Noah and Isabelle at the Spirit Halloween on Garners Ferry Road, checking out costumes for Halloween. Photos by Sheila Paz

Columbia has been buzzing in preparation for trick-or-treaters since Dr. Anthony Fauci on Sunday gave the “green light” for Halloween celebrations this year.

Dr. Fauci is a the director of the National Institute of Allergy and Infectious Diseases and oversees research done for diseases, including COVID. His announcement at CNN’s State of the Union saying to, “Get out there and enjoy it,” was exciting news for those who did not trick or treat last year. 

Last year, people were advised not to go out trick-or-treating because of the coronavirus pandemic, prompting homeowners associations, churches and schools across the state to cancel Halloween celebrations. This year, parents are looking forward to the holiday.

“As far as Covid, no one had really brought up a concern about it. I think everybody is just ready to get back to normal as much as we can,” said Sandra Gonzalez, a resident of Lake Carolina. It’s a community of about 3,500 homes in Northeast Richland according to Lake Carolina Properties.

Lake Carolina goes all out, according to Gonzales.  She was told she needed to have at least 5,000 pieces of candy ready and to expect houses to be dressed up for Halloween. Gonzales said it will be a bit crazy, and she expects to see children from other neighborhoods taking up this opportunity.

“It’s part of our culture. It’s crazy, I’m glad that they’re doing it because I would be bummed out if they canceled it,” said Gonzalez. 

Tiffany Nettles, a mother of a 9 year old in Lexington County, says she needs to step up her game this year since everyone seems to be excited to go out this year. 

“I got an 8-foot inflatable ghost at my house. Somebody has a skeleton band. There’s just tons of decorations,” said Nettles. 

Lynn Bairefoot, a grandmother in the Concord Park neighborhood in Cayce, said, although her kids are grown, she still likes to see her grandkids come trick-or-treating in her neighborhood. 

“I love, love, love them knocking on my door and seeing all the little costumes they wear. I have had one family come to my house for about four years in a row now, so I’ve had the honor of seeing this precious little girl grow up,” said Bairefoot.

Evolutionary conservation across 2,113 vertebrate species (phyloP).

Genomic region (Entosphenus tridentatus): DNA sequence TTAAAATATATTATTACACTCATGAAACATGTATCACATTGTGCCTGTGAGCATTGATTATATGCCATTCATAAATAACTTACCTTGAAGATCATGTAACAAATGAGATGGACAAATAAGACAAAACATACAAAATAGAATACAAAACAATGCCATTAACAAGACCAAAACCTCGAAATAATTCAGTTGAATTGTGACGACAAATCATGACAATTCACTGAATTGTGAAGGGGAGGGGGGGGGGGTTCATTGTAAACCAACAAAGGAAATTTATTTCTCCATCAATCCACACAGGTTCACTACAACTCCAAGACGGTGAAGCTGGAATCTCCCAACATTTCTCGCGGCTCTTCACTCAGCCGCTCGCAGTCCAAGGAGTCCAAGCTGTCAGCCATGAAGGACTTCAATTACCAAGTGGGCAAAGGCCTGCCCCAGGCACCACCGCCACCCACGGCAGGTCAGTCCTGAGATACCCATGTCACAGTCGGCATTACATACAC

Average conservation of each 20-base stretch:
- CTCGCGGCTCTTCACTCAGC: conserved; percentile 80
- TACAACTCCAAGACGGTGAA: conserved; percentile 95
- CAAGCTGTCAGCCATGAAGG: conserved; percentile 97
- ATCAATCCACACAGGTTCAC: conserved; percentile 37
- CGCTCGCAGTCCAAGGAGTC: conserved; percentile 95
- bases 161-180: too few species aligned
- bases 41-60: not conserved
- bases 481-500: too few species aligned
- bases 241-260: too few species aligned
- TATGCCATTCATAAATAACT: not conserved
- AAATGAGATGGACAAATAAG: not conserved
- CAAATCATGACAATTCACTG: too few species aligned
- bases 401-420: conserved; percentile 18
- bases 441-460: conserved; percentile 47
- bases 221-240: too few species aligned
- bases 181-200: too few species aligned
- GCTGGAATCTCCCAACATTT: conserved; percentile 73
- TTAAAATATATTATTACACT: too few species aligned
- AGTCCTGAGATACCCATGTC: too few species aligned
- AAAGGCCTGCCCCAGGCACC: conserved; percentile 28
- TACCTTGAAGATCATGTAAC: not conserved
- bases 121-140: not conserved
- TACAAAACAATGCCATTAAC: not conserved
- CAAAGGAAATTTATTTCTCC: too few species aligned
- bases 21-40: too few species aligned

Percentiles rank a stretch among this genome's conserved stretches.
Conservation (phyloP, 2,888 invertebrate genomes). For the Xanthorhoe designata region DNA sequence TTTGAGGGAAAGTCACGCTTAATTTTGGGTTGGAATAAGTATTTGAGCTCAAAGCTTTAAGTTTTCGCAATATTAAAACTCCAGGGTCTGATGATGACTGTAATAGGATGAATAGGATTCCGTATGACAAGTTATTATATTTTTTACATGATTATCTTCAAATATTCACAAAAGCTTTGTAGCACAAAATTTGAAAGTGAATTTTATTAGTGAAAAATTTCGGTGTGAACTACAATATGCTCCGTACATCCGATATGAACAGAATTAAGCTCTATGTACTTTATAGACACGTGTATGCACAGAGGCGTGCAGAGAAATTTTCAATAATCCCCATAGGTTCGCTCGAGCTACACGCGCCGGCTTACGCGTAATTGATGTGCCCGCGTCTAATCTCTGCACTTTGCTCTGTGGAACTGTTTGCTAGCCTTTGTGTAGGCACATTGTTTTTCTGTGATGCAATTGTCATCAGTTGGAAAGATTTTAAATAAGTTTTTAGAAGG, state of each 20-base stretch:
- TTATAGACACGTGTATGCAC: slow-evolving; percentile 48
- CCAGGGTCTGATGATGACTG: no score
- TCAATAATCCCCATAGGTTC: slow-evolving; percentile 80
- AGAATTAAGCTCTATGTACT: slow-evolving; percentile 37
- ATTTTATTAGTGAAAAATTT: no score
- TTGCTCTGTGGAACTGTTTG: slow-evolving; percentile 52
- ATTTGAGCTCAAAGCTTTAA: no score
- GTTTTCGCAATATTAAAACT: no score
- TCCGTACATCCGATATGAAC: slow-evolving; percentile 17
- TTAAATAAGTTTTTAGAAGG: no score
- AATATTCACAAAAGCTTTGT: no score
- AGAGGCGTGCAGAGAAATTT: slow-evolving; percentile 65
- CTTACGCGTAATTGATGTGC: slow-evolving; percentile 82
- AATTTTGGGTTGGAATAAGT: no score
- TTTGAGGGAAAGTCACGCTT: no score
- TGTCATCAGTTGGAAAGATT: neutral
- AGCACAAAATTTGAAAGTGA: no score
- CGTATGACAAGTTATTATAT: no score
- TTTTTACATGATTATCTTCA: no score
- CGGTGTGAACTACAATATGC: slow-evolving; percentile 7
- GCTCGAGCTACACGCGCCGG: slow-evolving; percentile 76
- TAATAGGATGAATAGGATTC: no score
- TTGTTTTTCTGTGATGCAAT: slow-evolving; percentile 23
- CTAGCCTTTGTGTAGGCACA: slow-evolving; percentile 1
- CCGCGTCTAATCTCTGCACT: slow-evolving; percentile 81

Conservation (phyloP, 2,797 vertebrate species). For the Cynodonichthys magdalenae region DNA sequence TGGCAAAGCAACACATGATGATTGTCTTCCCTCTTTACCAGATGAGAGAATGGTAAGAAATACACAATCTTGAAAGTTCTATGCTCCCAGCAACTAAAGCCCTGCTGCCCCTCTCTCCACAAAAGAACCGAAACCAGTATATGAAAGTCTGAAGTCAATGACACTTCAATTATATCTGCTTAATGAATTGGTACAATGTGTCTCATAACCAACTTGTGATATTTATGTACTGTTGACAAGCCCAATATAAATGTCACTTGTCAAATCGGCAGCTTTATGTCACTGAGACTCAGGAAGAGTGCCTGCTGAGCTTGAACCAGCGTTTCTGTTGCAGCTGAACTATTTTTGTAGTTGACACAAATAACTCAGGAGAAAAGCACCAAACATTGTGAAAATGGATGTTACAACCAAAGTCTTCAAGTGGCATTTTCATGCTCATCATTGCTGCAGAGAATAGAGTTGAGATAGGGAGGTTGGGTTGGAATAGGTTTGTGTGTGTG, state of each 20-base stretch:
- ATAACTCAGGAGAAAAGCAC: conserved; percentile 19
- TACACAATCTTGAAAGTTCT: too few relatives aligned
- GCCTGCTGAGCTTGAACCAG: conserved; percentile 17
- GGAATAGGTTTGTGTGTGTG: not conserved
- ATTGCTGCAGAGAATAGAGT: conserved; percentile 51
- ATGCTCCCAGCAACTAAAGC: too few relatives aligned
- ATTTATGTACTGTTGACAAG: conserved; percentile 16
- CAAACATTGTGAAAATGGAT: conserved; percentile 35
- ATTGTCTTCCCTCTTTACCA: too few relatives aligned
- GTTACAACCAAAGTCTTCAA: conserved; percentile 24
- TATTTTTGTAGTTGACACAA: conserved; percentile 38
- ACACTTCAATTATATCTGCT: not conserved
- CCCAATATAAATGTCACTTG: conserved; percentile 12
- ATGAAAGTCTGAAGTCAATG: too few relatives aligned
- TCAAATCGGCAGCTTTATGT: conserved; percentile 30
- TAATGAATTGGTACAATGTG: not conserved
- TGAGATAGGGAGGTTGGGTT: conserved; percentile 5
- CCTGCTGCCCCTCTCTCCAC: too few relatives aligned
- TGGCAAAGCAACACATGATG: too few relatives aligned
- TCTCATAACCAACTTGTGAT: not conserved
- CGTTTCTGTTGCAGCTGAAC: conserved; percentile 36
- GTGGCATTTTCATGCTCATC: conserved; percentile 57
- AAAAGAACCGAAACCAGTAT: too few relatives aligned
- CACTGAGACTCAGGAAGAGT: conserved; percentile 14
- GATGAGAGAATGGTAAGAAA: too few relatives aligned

It seems many parents are excited for what is to come with Halloween, but there are still parents hesitant to go out and celebrate the tradition with door-to-door knocking. 

“I can’t risk her health to celebrate this holiday in traditional ways, so I’m changing it to make it as fun as possible while negating as much risk as I can, which means a home party,” said Dwayla Dallas, single mom of an 8 year old with a respiratory condition. 

Tania Foster is another mom who has her hesitations about going out because her 14-year-old son has asthma. They still plan on going trick-or-treating now that Foster and her oldest son have had their first vaccine. 

“Everyone as a family goes out and then we come back. We usually buy candy and finish it up that way cause we start early. We’re usually the first ones,” said Foster, a resident of Blythewood. 

Foster said it’s all about the experience when it comes to trick-or-treating, which is why they are going out this year. Her family will be taking precautions, such as wearing their day to day face masks. 

What really makes Halloween a treat in the neighborhoods are the children.

In Spirit Halloween, a Halloween retail chain in the United States and Canada, 4-year-old Noah and 7-year-old Isabella were looking for a costume for their mom and their baby brother. 

Noah said he was excited to be a creeper from the game Minecraft, and Isabella was planning to dress as from the Disney Movie, Raya and the Last Dragon. 

This year, Noah is thrilled “to go real trick-or-treating and get candy” and might share his candy with his siblings, but only because mom wants him to share. 

For those who are looking for smaller alternatives to celebrating Halloween, Columbia Mom has put together a list of local events leading up to the holiday.

Some residents in Rosewood are going all out on decorations due to the excitement of trick-or-treaters being able to knock on doors this year. 

Many residents started decorating as early as September. Certain neighborhoods in Columbia started Facebook groups to get parents encouraged to celebrate Halloween this year. 

Noah and Isabella in Spirit Halloween helping their mother pick out her costume for Boo at the Zoo, as well as a costume for their baby brother. 

Noah going around excitedly checking out all of the different Halloween accessories. Many kids in the store were giddy as they walked around the large store looking for the perfect costume.